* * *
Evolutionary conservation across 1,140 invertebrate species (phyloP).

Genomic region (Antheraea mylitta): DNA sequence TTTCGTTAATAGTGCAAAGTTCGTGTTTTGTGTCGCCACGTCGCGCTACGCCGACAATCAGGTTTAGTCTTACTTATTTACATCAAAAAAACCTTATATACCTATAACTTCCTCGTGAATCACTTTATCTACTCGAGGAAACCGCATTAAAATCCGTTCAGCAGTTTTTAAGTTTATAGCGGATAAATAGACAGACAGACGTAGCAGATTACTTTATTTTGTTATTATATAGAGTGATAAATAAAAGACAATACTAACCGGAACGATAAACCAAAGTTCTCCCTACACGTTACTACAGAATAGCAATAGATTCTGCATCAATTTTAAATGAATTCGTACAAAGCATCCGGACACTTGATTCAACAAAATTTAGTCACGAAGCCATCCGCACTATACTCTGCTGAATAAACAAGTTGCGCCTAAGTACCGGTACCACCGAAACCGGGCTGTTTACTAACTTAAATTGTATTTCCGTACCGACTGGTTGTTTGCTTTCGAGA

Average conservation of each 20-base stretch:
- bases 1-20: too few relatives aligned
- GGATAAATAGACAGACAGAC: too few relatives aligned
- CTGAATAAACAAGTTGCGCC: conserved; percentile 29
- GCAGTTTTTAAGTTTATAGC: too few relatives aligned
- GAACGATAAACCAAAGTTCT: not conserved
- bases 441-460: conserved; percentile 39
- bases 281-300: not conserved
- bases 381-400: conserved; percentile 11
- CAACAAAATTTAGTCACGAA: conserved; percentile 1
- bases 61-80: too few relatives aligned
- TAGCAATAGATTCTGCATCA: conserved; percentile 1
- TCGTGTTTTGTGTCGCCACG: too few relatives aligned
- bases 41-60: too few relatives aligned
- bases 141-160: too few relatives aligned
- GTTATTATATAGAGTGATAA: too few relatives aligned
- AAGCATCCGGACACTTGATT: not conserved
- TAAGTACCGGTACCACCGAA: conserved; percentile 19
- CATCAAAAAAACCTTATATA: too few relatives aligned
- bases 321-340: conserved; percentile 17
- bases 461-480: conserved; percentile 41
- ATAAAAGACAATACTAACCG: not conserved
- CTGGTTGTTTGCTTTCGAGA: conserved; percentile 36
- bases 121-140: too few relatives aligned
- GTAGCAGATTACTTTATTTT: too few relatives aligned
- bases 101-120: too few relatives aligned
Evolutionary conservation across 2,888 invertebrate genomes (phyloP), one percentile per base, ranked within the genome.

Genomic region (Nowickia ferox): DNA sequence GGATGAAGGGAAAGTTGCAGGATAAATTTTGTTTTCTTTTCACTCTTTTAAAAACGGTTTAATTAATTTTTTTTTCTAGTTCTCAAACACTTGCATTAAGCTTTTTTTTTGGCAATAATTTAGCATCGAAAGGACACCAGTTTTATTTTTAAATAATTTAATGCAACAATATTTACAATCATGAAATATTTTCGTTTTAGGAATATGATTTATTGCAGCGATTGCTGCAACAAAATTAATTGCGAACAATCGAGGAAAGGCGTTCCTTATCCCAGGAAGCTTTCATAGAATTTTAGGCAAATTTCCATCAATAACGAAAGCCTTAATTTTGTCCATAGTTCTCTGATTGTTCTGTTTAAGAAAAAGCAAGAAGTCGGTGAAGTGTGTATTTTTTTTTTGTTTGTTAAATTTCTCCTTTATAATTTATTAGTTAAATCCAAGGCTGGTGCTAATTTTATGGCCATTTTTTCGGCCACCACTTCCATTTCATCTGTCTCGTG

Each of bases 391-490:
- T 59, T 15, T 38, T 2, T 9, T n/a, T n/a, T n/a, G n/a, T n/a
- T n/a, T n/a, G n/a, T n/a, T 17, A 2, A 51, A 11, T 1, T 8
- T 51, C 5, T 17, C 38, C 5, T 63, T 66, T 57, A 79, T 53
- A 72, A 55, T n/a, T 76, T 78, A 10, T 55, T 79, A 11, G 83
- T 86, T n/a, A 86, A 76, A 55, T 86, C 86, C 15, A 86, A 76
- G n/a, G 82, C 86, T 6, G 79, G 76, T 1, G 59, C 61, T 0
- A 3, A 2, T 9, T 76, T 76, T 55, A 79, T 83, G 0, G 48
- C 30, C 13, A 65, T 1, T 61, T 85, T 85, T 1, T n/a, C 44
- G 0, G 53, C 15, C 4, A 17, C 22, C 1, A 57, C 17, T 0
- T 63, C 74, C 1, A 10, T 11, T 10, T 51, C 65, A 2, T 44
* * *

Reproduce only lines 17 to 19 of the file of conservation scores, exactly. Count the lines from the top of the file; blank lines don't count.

- bases 141-160: too few relatives aligned
- GTTATTATATAGAGTGATAA: too few relatives aligned
- AAGCATCCGGACACTTGATT: not conserved